Developer of testing device to help monitor type 2 diabetes opens $1.7M round

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diabetes finger stick

Daily, at-home blood glucose testing gives diabetics a way to monitor their glycemic control over the short term, and HbA1c testing gives a better picture long-term. Epinex Diagnostics Inc., a company developing a device to give doctors and patients an indication of their glycemic control over an intermediate term, revealed in a regulatory filing last week that it’s secured $318,000 from several investors and could continue raising up to $1.7 million in a private equity offering.

The test is based on glycated albumin. Albumin is a protein in the blood that becomes altered from exposure to excess sugar in the bloodstream. Research has found glycated albumin to be associated with a variety of diabetes complications (PDF) including kidney disease.

Because it has a replacement time of two to three weeks, albumin has been studied as a way to diagnose and monitor diabetes over an intermediate term to fill the gap between daily blood glucose monitoring and once- or twice-per-year hemoglobin A1c testing. Epinex proposes that monthly monitoring gives physicians better insight to modify treatments or identify potential complications earlier.

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Glycated albumin testing is available now, but is done through a laboratory. Epinex proposes packaging its technology as a hand-held device. Here’s how it describes the device on its website:

“The test is composed of the G1A™ reader and our proprietary dual-channel test cassette, which is able to simultaneously test for glycated albumin and total albumin. A drop of whole blood is placed on the sample well of the cassette and the cassette is inserted into the reader device. Based on our platform technology, the G1A™ reader automatically quantifies the analyte concentrations on the cassette and gives the G1A™ Index, the ratio of glycated albumin to total albumin in serum. The G1A™ Index shows how well the patients have controlled their level of glycation over the previous month.”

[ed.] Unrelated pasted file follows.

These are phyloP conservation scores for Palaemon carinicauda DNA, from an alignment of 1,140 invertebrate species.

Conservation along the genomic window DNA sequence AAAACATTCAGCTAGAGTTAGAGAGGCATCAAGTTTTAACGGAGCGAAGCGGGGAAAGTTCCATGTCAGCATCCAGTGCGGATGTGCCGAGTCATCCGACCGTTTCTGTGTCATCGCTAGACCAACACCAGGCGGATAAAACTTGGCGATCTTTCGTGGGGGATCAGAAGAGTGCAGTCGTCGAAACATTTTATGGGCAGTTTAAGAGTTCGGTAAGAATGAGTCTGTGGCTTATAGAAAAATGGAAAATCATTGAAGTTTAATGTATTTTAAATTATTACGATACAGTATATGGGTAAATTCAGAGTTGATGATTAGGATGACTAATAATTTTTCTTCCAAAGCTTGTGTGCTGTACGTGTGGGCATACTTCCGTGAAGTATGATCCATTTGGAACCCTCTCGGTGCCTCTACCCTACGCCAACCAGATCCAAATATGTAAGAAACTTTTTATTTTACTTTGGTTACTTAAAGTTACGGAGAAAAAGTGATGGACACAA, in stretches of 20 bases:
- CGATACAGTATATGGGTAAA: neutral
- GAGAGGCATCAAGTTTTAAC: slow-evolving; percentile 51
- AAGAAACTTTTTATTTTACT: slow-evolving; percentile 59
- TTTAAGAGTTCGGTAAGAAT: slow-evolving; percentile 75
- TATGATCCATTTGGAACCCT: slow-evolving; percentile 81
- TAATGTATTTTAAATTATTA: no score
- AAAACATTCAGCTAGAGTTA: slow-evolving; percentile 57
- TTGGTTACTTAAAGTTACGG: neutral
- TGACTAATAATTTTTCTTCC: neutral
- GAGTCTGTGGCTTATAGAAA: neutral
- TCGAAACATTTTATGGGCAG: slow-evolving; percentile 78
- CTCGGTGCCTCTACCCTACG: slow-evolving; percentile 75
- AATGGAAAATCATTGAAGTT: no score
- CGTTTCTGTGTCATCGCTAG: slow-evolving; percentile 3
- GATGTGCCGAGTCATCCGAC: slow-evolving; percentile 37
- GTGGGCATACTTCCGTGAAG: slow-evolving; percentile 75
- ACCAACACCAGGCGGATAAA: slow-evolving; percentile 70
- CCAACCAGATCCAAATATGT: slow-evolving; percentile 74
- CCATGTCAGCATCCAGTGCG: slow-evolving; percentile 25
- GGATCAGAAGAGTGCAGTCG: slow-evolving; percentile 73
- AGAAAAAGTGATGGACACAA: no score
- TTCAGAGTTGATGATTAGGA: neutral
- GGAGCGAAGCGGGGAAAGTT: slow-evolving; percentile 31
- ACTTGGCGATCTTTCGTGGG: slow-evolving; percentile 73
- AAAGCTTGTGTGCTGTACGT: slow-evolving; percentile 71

According to the website, one version is being created for use in a doctor’s office at the point of care, and another is being developed for over-the-counter use by patients.

Epinex isn’t exactly a startup. It was founded in 2002, but the Tustin, California, company still has yet to release its first product. A media representative did not respond to a request for an update on the company’s progress.

The American Diabetes Association estimates that 25.8 million Americans have diabetes, and they spend more than $15 billion a year managing the disease.

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Deanna Pogorelc

By Deanna Pogorelc MedCity News

Deanna Pogorelc is a Cleveland-based reporter who writes obsessively about life science startups across the country, looking to technology transfer offices, startup incubators and investment funds to see what’s next in healthcare. She has a bachelor’s degree in journalism from Ball State University and previously covered business and education for a northeast Indiana newspaper.
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